Next Article in Journal
Eco-Economic Coordination Analysis of the Yellow River Basin in China: Insights from Major Function-Oriented Zoning
Next Article in Special Issue
On the Role of Perception: Understanding Stakeholders’ Collaboration in Natural Resources Management through the Evolutionary Theory of Innovation
Previous Article in Journal
Examining Soil Erosion Responses to Grassland Conversation Policy in Three-River Headwaters, China
Previous Article in Special Issue
What Hinders the Promotion of the Green Mining Mode in China? A Game-Theoretical Analysis of Local Government and Metal Mining Companies
Correction published on 21 May 2021, see Sustainability 2021, 13(11), 5806.
Article

Household-Level Determinants of Participation in Forest Support Programmes in the Miombo Landscapes, Zambia

1
Institute of International Forestry and Forest Economics, Thünen Institute, 21031 Hamburg-Bergedorf, Germany
2
Ecosystem Dynamics and Forest Management in Mountain Landscapes, Technical University of Munich, D-85354 Freising, Germany
3
Plant and Environmental Sciences Department, School of Natural Resources, Copperbelt University, Kitwe 10101, Zambia
*
Author to whom correspondence should be addressed.
Academic Editors: Marc A. Rosen and Rui Manuel de Sousa Fragoso
Sustainability 2021, 13(5), 2713; https://doi.org/10.3390/su13052713
Received: 6 January 2021 / Revised: 8 February 2021 / Accepted: 25 February 2021 / Published: 3 March 2021
(This article belongs to the Special Issue Sustainable Management of Natural Resources)
The need to protect forest resources from unsustainable, yet rational, human actions has attracted global attention. This is because smallholder dependence on forests can degrade forest resources and cause deforestation. While efforts to understand forest programmes and motivations to protect forests have increased in recent decades, there remains a limited understanding of household factors affecting participation in forest support programmes, especially in the context of high-pressure areas, such as the Miombo woodlands. This study was conducted in the North-Western, Copperbelt and Eastern Province of Zambia. In each province, we selected landscapes consisting of protected and non-protected forest areas. We administered structured interviews to 1123 households and used logistic regression to estimate determinants of participation. We found that better education, landholding size, increased share of forest income, cash crops and non-farm income, and access to forests and markets have a negative impact on participation in forest support programmes. Being located in landscapes with protected areas was positively associated with participation. We suggest that, in order to increase participation, forest programmes should focus on households with low levels of education, limited livelihood opportunities, and poor access to markets. Besides, programmes should provide incentives, including support for farm inputs and at the same time encourage reforestation and agroforestry methods. View Full-Text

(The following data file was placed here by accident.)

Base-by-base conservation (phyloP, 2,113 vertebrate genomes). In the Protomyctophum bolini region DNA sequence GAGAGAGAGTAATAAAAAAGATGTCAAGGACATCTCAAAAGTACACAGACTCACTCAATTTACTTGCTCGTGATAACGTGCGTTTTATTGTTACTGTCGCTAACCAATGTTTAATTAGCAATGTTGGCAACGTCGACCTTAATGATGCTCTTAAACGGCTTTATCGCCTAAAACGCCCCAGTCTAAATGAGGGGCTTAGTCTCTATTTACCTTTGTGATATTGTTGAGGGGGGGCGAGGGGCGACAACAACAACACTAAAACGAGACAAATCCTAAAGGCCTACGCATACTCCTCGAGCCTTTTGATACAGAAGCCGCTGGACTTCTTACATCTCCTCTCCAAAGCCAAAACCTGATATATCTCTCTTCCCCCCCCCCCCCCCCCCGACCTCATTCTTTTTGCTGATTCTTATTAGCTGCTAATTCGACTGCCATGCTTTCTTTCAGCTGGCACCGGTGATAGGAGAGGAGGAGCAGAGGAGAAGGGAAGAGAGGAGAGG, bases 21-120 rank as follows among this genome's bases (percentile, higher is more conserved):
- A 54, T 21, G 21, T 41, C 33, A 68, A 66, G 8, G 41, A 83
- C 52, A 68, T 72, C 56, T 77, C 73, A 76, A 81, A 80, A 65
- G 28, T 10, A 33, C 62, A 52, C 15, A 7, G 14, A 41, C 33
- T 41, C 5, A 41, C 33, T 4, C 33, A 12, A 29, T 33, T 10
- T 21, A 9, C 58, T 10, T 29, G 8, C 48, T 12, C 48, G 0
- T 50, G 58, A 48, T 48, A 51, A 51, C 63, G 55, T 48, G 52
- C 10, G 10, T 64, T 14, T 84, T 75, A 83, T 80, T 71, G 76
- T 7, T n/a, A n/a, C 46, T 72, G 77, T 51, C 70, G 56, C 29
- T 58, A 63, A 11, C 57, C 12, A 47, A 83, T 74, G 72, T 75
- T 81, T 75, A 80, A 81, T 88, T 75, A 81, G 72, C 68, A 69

Keywords: miombo woodlands; participation; households; opportunity costs and benefits; logistic regression miombo woodlands; participation; households; opportunity costs and benefits; logistic regression
Show Figures

Figure 1

MDPI and ACS Style

Kazungu, M.; Zhunusova, E.; Kabwe, G.; Günter, S. Household-Level Determinants of Participation in Forest Support Programmes in the Miombo Landscapes, Zambia. Sustainability 2021, 13, 2713. https://doi.org/10.3390/su13052713

AMA Style

Kazungu M, Zhunusova E, Kabwe G, Günter S. Household-Level Determinants of Participation in Forest Support Programmes in the Miombo Landscapes, Zambia. Sustainability. 2021; 13(5):2713. https://doi.org/10.3390/su13052713

Chicago/Turabian Style

Kazungu, Moses, Eliza Zhunusova, Gillian Kabwe, and Sven Günter. 2021. "Household-Level Determinants of Participation in Forest Support Programmes in the Miombo Landscapes, Zambia" Sustainability 13, no. 5: 2713. https://doi.org/10.3390/su13052713

Find Other Styles
Note that from the first issue of 2016, MDPI journals use article numbers instead of page numbers. See further details here.

Article Access Map by Country/Region

1
Back to TopTop